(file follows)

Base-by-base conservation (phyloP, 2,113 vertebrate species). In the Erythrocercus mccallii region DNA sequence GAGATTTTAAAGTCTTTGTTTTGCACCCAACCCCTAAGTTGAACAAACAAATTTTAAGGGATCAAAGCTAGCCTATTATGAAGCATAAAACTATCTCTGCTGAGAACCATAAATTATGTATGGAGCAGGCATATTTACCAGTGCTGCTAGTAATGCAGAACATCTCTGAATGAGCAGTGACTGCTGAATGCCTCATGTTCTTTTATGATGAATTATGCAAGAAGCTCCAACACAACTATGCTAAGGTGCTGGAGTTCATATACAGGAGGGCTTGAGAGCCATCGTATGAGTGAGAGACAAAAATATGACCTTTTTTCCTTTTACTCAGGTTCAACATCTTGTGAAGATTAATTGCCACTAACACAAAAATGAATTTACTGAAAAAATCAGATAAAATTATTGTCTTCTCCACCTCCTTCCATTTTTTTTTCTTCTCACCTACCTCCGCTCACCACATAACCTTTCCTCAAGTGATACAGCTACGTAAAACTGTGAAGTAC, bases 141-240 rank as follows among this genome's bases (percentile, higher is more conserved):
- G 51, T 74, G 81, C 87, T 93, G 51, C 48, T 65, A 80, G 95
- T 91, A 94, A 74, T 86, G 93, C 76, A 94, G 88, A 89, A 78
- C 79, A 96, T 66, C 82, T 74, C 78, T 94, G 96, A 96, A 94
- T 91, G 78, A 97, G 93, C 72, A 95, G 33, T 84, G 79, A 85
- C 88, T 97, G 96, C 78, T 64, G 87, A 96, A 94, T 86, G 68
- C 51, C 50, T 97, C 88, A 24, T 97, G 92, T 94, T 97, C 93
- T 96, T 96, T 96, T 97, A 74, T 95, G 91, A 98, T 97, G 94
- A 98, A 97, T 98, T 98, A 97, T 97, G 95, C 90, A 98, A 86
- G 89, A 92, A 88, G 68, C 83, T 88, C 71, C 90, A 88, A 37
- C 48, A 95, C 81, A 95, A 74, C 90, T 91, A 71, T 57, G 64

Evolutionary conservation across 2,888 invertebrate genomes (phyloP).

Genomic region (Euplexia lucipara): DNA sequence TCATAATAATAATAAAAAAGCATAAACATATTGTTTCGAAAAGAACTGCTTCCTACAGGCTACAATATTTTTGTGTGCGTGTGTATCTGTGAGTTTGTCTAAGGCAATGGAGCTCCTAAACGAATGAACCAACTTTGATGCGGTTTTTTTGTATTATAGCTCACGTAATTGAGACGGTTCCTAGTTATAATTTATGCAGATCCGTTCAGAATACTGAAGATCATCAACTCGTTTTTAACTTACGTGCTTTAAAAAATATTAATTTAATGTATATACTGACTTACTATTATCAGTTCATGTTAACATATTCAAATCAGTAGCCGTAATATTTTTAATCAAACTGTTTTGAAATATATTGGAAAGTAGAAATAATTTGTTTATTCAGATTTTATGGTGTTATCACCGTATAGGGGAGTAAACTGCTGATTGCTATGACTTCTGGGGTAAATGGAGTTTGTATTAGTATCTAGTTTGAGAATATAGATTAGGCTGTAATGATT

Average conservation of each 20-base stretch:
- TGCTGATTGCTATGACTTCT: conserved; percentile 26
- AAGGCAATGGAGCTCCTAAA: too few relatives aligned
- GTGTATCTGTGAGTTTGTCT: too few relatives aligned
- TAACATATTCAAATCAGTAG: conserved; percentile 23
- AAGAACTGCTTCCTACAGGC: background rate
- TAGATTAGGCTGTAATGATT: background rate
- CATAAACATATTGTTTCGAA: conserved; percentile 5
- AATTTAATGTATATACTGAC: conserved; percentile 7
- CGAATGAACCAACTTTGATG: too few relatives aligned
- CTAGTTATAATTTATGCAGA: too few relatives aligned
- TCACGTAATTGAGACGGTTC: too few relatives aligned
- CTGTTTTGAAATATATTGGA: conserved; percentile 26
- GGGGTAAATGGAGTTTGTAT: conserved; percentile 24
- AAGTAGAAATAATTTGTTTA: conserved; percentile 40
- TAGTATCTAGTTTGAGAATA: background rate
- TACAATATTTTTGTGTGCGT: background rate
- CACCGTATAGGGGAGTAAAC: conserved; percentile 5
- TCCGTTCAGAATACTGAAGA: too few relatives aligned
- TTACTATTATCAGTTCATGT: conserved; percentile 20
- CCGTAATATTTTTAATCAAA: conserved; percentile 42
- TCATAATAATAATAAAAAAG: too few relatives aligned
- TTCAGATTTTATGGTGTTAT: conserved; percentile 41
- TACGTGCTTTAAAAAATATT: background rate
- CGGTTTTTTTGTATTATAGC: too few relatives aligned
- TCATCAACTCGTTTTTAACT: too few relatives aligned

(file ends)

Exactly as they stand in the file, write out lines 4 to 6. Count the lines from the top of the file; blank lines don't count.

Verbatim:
- C 79, A 96, T 66, C 82, T 74, C 78, T 94, G 96, A 96, A 94
- T 91, G 78, A 97, G 93, C 72, A 95, G 33, T 84, G 79, A 85
- C 88, T 97, G 96, C 78, T 64, G 87, A 96, A 94, T 86, G 68